probably because i've been poked and prodded by needles as long as I can remember (when I was younger, I got blood tests every 3-6 months)

    i've developed a bit of a fear of needles from that. Also, I have a low pain threshold.

    Numbing cream makes blood tests tolerable

    as long as they have a butterfly needle (a 25 gauge, the smallest kind they have), I don't have immense amounts of pain. Otherwise, phlebotomists tend to poke right through my veins, which hurts quite a bit, especially in the hand.
     
  15. Cerek

    Cerek Aficionado

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    Jan 27, 2012

    I can sympathize with that. Due to the multiple surgeries and hospital stays I've had, my veins have become very scarred and hard to penetrate. Nurses usually have to use the butterfly needle in the back of the hand on me as well. Sometimes it doesn't hurt at all, but it normally stings quite a bit since that is such a sensitive area.

    Getting an IV is a serious experience in pain tolerance because a 20 gauge is about the smallest they can use and the jelco (needle) has to be threaded into the vein instead of just penetrating it. It feels good when they are finally finished, but it usually takes several attempts before they get it.

    I used to hate needles too. As a child, I was scared to death of shots. But my reaction now is the opposite. I've been stuck SO many times, I'm not afraid of it anymore because I know what to expect. I still cringe whenever I have to have an IV because I know that is NOT going to be a pleasant experience, but I also know the relief I get afterwards is worth it.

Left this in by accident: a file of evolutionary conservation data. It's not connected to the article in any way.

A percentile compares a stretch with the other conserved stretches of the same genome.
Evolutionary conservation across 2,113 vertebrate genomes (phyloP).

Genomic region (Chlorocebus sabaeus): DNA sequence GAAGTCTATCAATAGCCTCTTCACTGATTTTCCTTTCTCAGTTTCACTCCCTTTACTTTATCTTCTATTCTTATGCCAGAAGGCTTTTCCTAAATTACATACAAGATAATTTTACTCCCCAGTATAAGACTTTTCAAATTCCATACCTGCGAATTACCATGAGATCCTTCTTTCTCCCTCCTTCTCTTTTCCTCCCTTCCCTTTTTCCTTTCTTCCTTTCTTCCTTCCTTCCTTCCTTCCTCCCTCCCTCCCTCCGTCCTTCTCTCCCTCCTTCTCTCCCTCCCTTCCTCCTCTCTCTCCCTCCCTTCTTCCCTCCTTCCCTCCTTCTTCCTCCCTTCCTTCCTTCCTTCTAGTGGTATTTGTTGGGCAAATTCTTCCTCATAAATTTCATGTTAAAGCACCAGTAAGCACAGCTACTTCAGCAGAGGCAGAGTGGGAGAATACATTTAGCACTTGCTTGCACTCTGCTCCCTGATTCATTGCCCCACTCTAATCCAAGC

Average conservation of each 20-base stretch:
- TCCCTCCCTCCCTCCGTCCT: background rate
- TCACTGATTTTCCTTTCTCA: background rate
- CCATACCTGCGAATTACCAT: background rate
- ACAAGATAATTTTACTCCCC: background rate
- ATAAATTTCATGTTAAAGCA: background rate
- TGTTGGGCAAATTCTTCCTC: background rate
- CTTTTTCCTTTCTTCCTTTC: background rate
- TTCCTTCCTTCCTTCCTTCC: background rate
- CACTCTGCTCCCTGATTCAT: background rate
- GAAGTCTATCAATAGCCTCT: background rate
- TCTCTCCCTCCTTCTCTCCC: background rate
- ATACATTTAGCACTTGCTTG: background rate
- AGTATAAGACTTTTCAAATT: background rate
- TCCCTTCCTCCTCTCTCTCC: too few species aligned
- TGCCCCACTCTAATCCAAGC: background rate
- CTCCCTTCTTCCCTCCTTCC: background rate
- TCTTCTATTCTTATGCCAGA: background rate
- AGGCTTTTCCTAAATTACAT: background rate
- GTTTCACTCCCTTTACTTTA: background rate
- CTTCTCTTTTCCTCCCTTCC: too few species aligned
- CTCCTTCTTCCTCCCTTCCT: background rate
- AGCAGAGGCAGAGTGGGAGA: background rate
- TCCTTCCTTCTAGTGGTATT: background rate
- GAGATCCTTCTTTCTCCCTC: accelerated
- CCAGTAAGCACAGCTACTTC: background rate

16. sue35

    sue35 Habitué

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    Jan 27, 2012

    I have had so many PICC lines done and so much blood taken that I don't mind it anymore. But for some reason, I am terrified of shots. I would rather they take a ton of blood than give me a shot!

    Blue, because of this thread I am going to test my blood sugar this whole weekend. I have a doctor appt. on Feb 24th and will bring it up. My diabetes will be a little different, because it is known as Cystic Fibrosis Related Diabetes (CFRD) but I am assuming it is just as important to get this checked out and get me feeling better.

    Thank you for this, and I am so happy that you feel better!
     
  17. Blue

    Blue Aficionado

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    Jan 28, 2012

    Sue, you are making me very happy!!!

    I learned at my class that shots can be given in either muscle or fat tissue. The insulin shot is given in the fat tissue--which I have a lot of. A shot in the fat tissue does not hurt as much as a muscular one.